Rika faced Celestia, relaxed, as if this was a completely regular occurrence. Trust me, it isn’t. “Of course.”

“You have revealed what your friend is to do here, and it could meet with nothing but my approval.” Celestia stated calmly. “But what is it that you, yourself, came for? Forgive me this show of mistrust, but my position is surely no surprise.”

The grin that came in response to that was slightly disconcerting. “I did say it was an experiment, didn’t I. Have you ever encountered a situation where you can do anything, and yet, none of it will do the least bit of good?”

The Princess slanted her ears down slightly. “More often than you would expect.”

“Welcome to the club, your highness,” Rika replied. “I’m the president. Mary, on the other hand… She does nothing and then everything just happens. Me, I’m just a plot device. And a reader.”

I’m not stupid. I wouldn’t make Captain if I were, shields or no, and back in school I was considered more than a bit of a nerd. But this entire exchange flew so far over my head that I felt like a total idiot. It’s a given that no amount of training prepares one for that nonsense, but the Princess takes it like it’s absolutely normal. Maybe it is, when you’re centuries old…

“All who come in peace are welcome in Equestria,” Celestia told the monster. “Don’t hesitate to visit me again. Indeed, we have much to talk about.”

“Sometime after I’m done settling my friend in, surely. We certainly aren’t something to alter your schedule over,” said Rika, before making a bow – I think it was a bow, though it was a motion so entirely unlike one a pony would make that I could not be sure – and vanishing in a white flash.

For a while, everything was quiet, except for the sound of the princess slurping her tea rather more noisily than she would if we weren’t alone in the room. “What a ridiculous combination… I wonder, what would Radiant say,” Celestia finally said with a hint of sadness in her voice, as if to herself.

“Pardon me, Princess, but… are you talking about that …human?”

“Not quite, Shining… Haven’t you figured out what she is? I asked her to explain it in her own words mostly for your benefit. She didn’t do a very good job, but it was actually clearer than what I expected,” she said, looking straight at me with that unsettling expression she uses when looking at Twilight. That is, when she wants you to solve a puzzle that far exceeds the powers of your intellect, and you feel pitiful that you can’t please her. I imagine Twily feels like this very often. I’ve seen some of her letters.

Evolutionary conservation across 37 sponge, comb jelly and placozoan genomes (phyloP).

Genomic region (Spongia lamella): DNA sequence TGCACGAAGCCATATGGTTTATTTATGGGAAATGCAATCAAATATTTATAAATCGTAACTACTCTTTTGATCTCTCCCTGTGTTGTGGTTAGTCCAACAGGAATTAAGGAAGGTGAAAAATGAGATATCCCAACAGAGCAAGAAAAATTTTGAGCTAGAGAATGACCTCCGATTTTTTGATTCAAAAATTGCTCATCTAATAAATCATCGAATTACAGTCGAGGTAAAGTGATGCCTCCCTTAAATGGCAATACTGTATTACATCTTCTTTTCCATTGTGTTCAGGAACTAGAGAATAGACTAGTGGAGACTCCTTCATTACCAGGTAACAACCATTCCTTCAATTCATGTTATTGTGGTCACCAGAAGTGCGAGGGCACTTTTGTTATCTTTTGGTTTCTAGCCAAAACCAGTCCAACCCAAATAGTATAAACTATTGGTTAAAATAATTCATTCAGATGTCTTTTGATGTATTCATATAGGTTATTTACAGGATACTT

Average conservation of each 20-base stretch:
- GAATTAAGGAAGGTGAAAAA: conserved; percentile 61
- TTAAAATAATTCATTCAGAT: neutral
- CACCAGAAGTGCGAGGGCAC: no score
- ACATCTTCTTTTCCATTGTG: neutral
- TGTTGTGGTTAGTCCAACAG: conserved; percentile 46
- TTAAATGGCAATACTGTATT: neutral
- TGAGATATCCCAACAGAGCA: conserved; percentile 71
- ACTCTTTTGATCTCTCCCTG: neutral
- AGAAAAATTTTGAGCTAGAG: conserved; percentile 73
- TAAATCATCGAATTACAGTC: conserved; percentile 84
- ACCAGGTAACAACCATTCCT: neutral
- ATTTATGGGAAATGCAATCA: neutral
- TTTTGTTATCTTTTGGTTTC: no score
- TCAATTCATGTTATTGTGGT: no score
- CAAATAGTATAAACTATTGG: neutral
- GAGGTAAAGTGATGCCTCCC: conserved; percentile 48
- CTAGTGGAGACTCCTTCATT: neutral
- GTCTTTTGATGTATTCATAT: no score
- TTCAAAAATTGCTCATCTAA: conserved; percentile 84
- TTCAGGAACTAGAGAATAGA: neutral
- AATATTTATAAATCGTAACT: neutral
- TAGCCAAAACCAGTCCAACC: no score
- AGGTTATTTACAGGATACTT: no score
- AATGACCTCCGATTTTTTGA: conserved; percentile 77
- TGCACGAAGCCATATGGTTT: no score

“All I can see is a threat I can’t even quantify,” was my reply.

Celestia just shook her head. “Try not to antagonize an alien princess bearing cake.”

“…princess?!” The notion that this creature could be one seemed about as absurd as giving the title to Discord, but only briefly. After all, even though Nightmare Moon was not quite Princess Luna, you couldn’t exactly deny the same title to her. The idea of an evil princess you’d need to save a dragon from feels incredibly disturbing, though. I wish I could be sure this is just a silly misconception…

“Send for parchment and a quill, please. I need to write a letter to your sister before continuing with today’s schedule. And by the way, just how long are you going to keep her in the dark about your upcoming wedding, hmm?” she said, throwing a meaningful glance at me.

“It’s not the kind of news you bring in a letter, Princess! And I want to make it a surprise!” I exclaimed. “I even have a vacation day saved to go and tell her in person.”

Celestia just smiled at me and said in a mysterious tone, “Be careful with surprises, Shining…” but switched gears just as mysteriously. “Do try the cake, it’s nice.”

There are two things in life that will forever remain mysterious to me. Alicorns and mares. And sometimes it’s not about my bride-to-be.

All alicorns that exist are mares, there’s got to be a connection.